Immunization and Cold ChainPresentation Transcript
WHY IMMUNIZATION ? Key strategy to child survival Protecting infants from diseases. Lowers morbidity and mortality rates inchildren. Can lead to lower birth rates. Indicator of a strong primary health caresystem.
IMMUNIZATION: COMMON TERMS Immunization:Process of inducing immunity by stimulatingimmune system through antigens. Immunity :Resistance of a host to a specific agent,characterized by measurable and protectivesurface or humoral antibody and by cell mediatedimmune responses.
Vaccine:A preparation of a weakened or killed pathogen,such as a bacterium or virus, or of a portion of thepathogens structure that upon administrationstimulates antibody production or cellularimmunity against the pathogen but is incapable ofcausing severe infection. Vaccination:Administration of antigenic material (the vaccine)to produce immunity to a disease.
FULL IMMUNIZATION: Beneficiary child (12-23 months) - 3 doses of DPT and OPV each, 1 dose of BCG & measleseach. Mother - two doses or 1 booster dose of tetanustoxoid during her last pregnancy.
Partial Immunization: Child- missed any vaccine or one or more doses Mother- received just one dose of primary tetanustoxoid during last pregnancy.Non immunization: Child and/or mother- not received a single doseof vaccine.
Ring immunization:Vaccination of people in close contact with an isolatedinfected patient. Mop-up rounds:When the final pockets of polio virus transmission havebeen identified through standard surveillance, door-to-door immunization in high-risk districts. Catch up rounds:Additional effort besides routine immunization to coverleft outs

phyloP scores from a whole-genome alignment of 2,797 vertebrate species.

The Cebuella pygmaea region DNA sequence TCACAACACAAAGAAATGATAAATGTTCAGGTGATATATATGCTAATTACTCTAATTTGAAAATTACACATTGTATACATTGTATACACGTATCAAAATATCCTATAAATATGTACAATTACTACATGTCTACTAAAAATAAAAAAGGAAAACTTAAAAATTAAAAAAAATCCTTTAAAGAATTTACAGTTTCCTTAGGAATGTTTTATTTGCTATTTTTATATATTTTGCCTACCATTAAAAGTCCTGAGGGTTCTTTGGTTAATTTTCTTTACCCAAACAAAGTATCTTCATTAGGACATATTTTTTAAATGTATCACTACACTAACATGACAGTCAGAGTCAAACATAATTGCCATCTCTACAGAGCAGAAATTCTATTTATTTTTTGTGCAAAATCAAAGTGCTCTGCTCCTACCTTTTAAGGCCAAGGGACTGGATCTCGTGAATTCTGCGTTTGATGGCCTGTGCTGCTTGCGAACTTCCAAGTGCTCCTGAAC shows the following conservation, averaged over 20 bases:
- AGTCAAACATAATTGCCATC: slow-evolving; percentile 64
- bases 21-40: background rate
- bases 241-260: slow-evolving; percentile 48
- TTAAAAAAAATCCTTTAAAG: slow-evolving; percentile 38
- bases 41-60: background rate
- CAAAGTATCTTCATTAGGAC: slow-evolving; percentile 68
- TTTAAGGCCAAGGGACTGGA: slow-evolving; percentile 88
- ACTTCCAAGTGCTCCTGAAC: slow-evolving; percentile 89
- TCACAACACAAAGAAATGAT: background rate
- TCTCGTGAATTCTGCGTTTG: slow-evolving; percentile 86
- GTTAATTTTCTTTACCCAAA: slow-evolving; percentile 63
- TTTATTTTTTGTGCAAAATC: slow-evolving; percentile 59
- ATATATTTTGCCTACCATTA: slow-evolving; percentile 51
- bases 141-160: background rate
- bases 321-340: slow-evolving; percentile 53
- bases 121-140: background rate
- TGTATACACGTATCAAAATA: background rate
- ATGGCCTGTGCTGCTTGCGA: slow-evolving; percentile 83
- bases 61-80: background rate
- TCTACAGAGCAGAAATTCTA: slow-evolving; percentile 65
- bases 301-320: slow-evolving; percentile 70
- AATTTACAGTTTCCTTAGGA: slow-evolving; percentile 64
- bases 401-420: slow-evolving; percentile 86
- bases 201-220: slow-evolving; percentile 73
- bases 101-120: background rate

HERD IMMUNITY? Resistance to spread of infectious disease in agroup because of few susceptiblemembers, making transmission unlikely. The immunologic status of apopulation, determined by the ratio ofresistant to susceptible members and theirdistribution.
Works only when:Probability of an infected person encounteringevery other individual in the population(random mixing) is the same; (not likely tohappen) Does not work when:An infected person interacts only with peoplewho are susceptible (no random mixing); likelyto transmit the disease to those people
MILESTONES IN IMMUNIZATIONPROGRAM IN INDIA 1978: EPI 1985: UIP, Measles vaccine added 1986: Technology mission 1990: Vitamin A 1992: CSSM 1995: Polio National Immunization days 1997: RCH-I 2005: RCH-II and NRHM
VaccineWhen togive Dose Route SiteFor Pregnant WomenTT-1 Early inpregnancy0.5 ml Intramuscular Upper ArmTT-2 4 weeks afterTT-10.5 ml Intramuscular Upper ArmTT Booster If pregnancyoccurwithin threeyrs of last0.5 ml Intramuscular Upper Arm
VACCINE WHEN TOGIVEDOSE ROUTE SITEFOR INFANTSBCG At birth (forinstitutionaldeliveries) oralong with DPT- I0.1 ml (0.05mlfor infant up to 1month)ID Left UpperArmOPV-0 If delivery is ininstitution2 drops Oral OralOPV- 1,2 & 3 At 6, 10 & 14weeks2 drops Oral OralDPT- 1,2 & 3 At 6, 10 & 14weeks0.5 ml IM Antero-lateralside of mid-thighHep B 1,2 & 3 At 6, 10 & 14weeks**0.5 ml IM Antero-lateral sideof mid-thighMeasles 9-12 months 0.5 ml SC Right upperArmVitamin-A (1stDose)At 9 months withmeasles1 ml (1 lakh IU) Oral Oral
VACCINE WHEN TOGIVEDOSE ROUTE SITEFOR CHILDRENDPTBooster16 -24 months 0 5ml IM Outer MidthighOPVBoosterVitamin A (2ndto 9th dose)16-24 months16 months withDPT/OPV booster.Then,one dose every 6 monthsupto the age of 5years.2 drops2 ml( 2 lakhIU)OralOralOralOralDPTBooster5 years 0.5 ml IM Upper ArmTT 10 years and 16 years 0.5 mil IM Upper ArmNATIONAL IMMUNIZATION SCHEDULE
BARRIERS TO IMMUNIZATION Physical barriers-Waiting time-Distance-Discomfort Psychological barriers-Discourtesy- Endangered privacy
REASONS FOR LOW IMMUNIZATIONCOVERAGE Failure to provide immunization Dropouts Un-reached populations:-- Unawareness- socio-economic barriers- geographic access Resistant populations Missed Opportunities Improper logistics management